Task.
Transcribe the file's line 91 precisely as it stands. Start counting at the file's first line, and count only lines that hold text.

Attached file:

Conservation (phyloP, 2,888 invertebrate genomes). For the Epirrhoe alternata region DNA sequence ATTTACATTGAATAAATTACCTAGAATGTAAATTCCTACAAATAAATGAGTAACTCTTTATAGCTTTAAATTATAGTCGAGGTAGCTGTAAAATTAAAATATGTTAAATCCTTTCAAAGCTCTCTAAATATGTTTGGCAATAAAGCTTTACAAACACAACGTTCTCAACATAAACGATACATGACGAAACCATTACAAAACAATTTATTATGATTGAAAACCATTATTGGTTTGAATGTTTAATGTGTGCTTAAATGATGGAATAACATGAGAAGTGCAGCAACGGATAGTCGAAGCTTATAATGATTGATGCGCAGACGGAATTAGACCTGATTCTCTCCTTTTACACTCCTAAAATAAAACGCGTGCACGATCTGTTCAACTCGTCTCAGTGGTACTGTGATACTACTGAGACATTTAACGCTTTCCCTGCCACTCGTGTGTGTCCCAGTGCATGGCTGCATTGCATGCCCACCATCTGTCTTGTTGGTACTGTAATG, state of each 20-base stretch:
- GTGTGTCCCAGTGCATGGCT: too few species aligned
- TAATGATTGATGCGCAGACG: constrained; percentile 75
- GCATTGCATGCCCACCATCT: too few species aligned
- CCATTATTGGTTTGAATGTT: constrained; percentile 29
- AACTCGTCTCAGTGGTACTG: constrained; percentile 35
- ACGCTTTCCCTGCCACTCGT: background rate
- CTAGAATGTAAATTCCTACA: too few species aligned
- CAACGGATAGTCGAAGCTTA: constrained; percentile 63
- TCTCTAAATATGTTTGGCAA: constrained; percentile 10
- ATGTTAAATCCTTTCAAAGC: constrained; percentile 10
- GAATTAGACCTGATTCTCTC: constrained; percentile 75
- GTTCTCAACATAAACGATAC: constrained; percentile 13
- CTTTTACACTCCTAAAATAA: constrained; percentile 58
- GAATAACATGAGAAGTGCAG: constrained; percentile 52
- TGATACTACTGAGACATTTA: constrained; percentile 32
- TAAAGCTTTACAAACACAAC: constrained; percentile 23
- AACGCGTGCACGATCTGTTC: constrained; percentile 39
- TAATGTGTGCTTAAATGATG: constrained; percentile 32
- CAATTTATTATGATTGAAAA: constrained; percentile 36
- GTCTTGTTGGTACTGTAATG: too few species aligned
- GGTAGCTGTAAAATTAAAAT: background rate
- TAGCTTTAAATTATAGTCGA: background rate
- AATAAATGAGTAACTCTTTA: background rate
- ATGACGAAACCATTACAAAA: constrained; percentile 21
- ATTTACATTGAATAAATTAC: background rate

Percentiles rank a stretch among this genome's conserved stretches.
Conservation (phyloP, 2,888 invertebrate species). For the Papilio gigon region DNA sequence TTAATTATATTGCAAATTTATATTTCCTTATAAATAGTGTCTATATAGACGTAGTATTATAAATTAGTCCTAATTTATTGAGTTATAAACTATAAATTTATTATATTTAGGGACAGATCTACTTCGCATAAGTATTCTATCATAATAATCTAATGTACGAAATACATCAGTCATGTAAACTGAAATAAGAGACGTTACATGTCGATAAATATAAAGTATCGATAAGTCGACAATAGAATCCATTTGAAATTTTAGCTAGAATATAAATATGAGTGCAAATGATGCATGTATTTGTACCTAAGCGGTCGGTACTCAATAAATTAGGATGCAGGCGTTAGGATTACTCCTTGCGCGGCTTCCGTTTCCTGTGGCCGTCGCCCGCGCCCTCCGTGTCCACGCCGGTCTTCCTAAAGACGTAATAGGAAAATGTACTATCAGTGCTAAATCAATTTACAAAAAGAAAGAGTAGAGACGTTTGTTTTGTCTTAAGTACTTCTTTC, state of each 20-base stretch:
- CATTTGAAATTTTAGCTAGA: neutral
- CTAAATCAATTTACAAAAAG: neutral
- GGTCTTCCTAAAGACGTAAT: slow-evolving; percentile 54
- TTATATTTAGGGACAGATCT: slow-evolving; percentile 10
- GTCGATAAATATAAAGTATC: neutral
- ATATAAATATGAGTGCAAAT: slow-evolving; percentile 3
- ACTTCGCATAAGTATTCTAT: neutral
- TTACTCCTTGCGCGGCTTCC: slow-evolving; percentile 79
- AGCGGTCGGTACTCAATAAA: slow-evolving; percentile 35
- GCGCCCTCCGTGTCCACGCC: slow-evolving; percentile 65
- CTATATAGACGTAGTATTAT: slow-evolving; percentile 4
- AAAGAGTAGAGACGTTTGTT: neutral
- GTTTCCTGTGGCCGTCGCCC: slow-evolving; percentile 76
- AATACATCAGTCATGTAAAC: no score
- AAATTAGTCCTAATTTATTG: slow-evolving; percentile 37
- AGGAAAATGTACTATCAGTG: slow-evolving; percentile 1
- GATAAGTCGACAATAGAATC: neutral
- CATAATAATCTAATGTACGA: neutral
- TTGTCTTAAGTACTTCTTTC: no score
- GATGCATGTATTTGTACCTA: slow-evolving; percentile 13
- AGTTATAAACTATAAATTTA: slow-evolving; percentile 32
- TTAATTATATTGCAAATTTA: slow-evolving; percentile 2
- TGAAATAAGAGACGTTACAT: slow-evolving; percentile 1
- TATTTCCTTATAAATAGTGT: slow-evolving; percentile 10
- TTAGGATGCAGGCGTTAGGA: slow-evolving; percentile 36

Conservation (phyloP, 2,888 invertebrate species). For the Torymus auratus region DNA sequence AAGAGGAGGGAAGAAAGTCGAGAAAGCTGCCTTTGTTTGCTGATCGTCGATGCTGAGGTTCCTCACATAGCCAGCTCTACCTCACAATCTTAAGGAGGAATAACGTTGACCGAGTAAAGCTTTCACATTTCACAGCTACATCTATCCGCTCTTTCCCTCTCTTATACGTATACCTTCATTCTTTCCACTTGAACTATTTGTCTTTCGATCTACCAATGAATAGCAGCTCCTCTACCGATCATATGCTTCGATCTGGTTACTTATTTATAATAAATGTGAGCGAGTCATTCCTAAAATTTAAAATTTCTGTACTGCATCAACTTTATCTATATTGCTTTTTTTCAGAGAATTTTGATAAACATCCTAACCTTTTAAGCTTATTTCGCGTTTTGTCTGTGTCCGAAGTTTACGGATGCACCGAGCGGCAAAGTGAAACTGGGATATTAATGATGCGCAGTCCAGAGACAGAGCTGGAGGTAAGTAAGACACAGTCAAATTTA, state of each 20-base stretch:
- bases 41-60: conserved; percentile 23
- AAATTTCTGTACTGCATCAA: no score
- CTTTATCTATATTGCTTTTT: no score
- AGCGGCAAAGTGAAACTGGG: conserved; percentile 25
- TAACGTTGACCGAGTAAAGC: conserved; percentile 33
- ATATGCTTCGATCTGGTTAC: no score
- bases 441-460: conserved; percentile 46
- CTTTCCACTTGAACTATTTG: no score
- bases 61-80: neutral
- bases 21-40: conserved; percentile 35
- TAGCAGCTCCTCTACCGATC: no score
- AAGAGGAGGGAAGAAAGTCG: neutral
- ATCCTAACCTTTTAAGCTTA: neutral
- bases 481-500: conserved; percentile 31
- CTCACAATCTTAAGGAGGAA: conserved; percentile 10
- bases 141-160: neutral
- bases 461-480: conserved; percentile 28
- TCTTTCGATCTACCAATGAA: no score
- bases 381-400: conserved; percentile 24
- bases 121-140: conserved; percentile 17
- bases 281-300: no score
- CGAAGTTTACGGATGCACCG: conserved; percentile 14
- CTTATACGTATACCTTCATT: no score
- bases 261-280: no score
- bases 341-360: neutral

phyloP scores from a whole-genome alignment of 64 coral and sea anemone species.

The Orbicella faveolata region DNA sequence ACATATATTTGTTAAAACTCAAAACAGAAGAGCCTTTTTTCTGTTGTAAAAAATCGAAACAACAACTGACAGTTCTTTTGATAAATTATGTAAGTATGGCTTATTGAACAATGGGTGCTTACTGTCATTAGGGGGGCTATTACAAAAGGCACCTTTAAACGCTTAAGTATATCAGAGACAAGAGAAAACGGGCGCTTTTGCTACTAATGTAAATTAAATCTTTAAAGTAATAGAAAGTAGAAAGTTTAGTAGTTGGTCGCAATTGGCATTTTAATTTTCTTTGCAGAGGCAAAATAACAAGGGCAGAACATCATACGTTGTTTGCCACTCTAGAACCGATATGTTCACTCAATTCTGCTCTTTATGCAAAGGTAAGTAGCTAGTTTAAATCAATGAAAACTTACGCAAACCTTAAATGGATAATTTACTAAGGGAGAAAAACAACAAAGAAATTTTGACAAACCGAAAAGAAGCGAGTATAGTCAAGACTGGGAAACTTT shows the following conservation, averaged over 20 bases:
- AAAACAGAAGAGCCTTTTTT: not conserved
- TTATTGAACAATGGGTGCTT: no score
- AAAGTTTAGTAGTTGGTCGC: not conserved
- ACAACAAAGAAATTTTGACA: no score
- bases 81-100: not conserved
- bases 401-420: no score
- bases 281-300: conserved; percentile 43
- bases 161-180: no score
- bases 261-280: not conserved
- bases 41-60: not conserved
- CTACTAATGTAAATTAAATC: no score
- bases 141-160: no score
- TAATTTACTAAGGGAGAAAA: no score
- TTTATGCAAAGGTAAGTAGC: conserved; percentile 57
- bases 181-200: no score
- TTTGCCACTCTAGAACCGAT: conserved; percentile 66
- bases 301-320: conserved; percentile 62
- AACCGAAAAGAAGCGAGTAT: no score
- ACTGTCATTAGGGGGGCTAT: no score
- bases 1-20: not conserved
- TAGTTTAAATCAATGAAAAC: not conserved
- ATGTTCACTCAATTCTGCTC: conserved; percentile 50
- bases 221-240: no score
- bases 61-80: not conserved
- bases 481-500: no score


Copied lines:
- bases 41-60: not conserved